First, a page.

Acute outpatient treatment programs provide the same intensity of care as inpatient treatment programs, but at a lower cost and with a higher degree of flexibility. Acute outpatient treatment programs not only serve as effective alternatives to residential treatment programs, they are also often utilized by graduates of residential programs who want to continue their recovery. Acute outpatient treatment programs offer highly personalized and intensive care for a longer period of time than residential treatment programs. Given their additional flexibility, outpatient programs are ideal for people who are looking to develop their sobriety and rebuild their lives in the process.

Whether an individual is attending an outpatient rehab as a first line treatment for addiction or using it as a transitional program after graduating from inpatient rehab, outpatient programs offer highly effective evidence-based treatment modalities for addiction recovery. The length of an outpatient treatment program depends on the severity of a person’s addiction and their current living situation. People with reliable social support systems, emotional and financial stability, and strong motivation to get sober might attend for shorter periods of time. People whose lives are in disarray, and those with comorbid mental health disorders, often require longer periods of outpatient treatment.

Outpatient treatment lasts 90 days on average, but it can last much longer in many cases. Unlike medical detox centers and inpatient treatment centers, outpatient programs measure their treatment lengths in months and years instead of days and weeks. While 90 days may be the average, it is common for people to engage in outpatient treatment for multiple years. The nature of a person’s treatment, however, is likely to change considerably as they progress through their outpatient program.

Levels of Care in Outpatient Programs

Outpatient rehabs are suitable for long term and indefinite treatment because they allow clients to alter their treatment programs as they recover. Outpatient programs are divided into three distinct levels of care: partial hospitalization programs (PHPs), intensive outpatient programs (IOPs), and outpatient programs (OPs). Clients who finish one of these programs have the opportunity to transition to a lower level of care, which gives them increased flexibility. This allows clients to expand their lives in the outside world while continuing to receive support and guidance from their treatment program.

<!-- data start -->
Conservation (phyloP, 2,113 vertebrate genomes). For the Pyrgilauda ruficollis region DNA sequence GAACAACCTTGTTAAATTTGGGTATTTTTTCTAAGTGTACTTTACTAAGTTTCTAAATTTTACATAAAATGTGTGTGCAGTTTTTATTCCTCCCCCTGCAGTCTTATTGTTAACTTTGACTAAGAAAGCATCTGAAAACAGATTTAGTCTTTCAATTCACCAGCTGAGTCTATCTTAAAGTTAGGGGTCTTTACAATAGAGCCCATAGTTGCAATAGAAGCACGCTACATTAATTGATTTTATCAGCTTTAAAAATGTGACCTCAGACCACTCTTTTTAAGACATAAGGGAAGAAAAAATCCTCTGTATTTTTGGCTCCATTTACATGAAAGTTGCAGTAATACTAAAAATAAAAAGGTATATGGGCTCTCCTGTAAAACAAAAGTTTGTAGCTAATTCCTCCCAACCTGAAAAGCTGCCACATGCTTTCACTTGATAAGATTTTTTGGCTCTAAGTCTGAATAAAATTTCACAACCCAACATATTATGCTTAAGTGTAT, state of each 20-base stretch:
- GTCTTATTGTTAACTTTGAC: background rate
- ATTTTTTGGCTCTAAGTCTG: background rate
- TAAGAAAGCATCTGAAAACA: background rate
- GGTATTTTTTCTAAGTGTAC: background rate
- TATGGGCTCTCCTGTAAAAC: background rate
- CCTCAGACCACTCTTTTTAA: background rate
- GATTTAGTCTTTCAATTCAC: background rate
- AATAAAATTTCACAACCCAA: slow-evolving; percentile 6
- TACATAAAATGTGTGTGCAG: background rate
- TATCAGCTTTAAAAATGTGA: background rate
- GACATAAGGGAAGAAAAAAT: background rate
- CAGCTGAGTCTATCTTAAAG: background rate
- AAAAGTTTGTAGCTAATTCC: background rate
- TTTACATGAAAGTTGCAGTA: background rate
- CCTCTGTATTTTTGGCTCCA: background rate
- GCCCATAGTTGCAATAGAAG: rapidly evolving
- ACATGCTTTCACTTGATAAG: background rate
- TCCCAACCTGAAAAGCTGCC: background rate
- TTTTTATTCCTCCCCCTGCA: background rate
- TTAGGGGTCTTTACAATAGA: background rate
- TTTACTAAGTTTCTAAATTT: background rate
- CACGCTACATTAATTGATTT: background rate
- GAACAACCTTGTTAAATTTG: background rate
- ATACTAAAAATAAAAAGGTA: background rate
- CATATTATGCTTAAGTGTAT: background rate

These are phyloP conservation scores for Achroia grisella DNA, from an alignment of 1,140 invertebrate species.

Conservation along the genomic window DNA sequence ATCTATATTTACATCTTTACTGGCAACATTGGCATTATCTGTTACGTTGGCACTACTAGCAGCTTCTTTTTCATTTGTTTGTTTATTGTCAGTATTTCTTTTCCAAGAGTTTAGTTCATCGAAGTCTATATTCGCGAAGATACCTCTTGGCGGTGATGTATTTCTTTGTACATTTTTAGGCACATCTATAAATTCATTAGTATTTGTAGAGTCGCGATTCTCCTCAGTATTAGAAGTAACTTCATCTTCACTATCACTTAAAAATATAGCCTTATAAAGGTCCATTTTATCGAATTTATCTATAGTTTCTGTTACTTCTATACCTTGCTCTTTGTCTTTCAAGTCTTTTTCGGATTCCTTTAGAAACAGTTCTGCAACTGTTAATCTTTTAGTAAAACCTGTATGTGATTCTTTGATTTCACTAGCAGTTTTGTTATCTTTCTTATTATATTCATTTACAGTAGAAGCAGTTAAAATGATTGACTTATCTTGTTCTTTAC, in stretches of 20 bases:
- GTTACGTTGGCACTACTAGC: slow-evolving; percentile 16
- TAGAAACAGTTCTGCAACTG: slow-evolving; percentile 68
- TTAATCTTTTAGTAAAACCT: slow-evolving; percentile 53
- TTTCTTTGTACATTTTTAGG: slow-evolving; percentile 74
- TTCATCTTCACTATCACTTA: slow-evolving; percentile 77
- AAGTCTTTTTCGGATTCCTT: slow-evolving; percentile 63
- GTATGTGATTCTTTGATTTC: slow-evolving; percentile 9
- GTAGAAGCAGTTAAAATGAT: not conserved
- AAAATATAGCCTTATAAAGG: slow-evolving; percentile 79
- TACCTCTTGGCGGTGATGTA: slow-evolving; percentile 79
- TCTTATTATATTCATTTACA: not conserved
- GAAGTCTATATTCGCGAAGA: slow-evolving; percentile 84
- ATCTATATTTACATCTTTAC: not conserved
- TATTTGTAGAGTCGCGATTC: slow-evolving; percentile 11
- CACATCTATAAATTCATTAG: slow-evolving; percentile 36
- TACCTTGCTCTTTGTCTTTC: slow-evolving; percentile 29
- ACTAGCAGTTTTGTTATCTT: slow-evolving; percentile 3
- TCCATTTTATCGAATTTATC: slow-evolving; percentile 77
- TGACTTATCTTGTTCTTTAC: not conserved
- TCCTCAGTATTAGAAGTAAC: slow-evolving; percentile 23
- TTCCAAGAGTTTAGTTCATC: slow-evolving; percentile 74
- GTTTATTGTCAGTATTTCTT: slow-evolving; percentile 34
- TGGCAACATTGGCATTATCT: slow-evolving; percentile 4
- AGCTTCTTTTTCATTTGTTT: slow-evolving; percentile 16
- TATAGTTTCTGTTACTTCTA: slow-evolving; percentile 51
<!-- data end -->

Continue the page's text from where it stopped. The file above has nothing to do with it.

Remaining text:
• Partial hospitalization programs (PHPs). Partial hospitalization programs offer the highest level of care among outpatient programs. PHPs can last for a few weeks to a few months. They generally meet for a few hours most days of the week. These programs, which are often recommended to people experiencing severe withdrawal symptoms or addiction-related health problems, can help people return to functionality. They can be enormously beneficial as transitional programs for recent inpatient rehab graduates.
  • Intensive outpatient programs (IOPs). Intensive outpatient programs, like PHPs, offer acute addiction treatment. They often last for several months. IOPs meet several days a week for a few hours a day. IOPs are ideal for people who have recently graduated from a PHP or inpatient program. For people with severe addictions, IOPs help people develop new skills, coping tools, and they address underlying issues that may be behind a person’s substance abuse.
  • Outpatient programs (OPs). Outpatient programs, which offer a standard level of care, can last from a few months to a few years. These programs, which meet once or twice a week, can help people feel supported as they rebuild their lives in the outside world. Outpatient programs focus on individual therapy and group therapy. Evidence-based therapies help clients develop new coping skills and face challenges in the outside world. Outpatient programs also provide opportunities for clients to build their sober social support networks.

Does Addiction Treatment End After Rehab?

It is important to recognize that substance use disorders are never “cured.” In fact, one of the foremost goals of most rehabs is to help clients understand that they have a chronic condition. Like diabetes, high blood pressure, and other chronic health conditions, substance use disorders can be managed and put into remission, however. This means that graduates of rehab programs must continue to implement the skills and tools they learned at their formal treatment center in the years and decades after they graduate. Those who do so are likely to remain sober in the long term.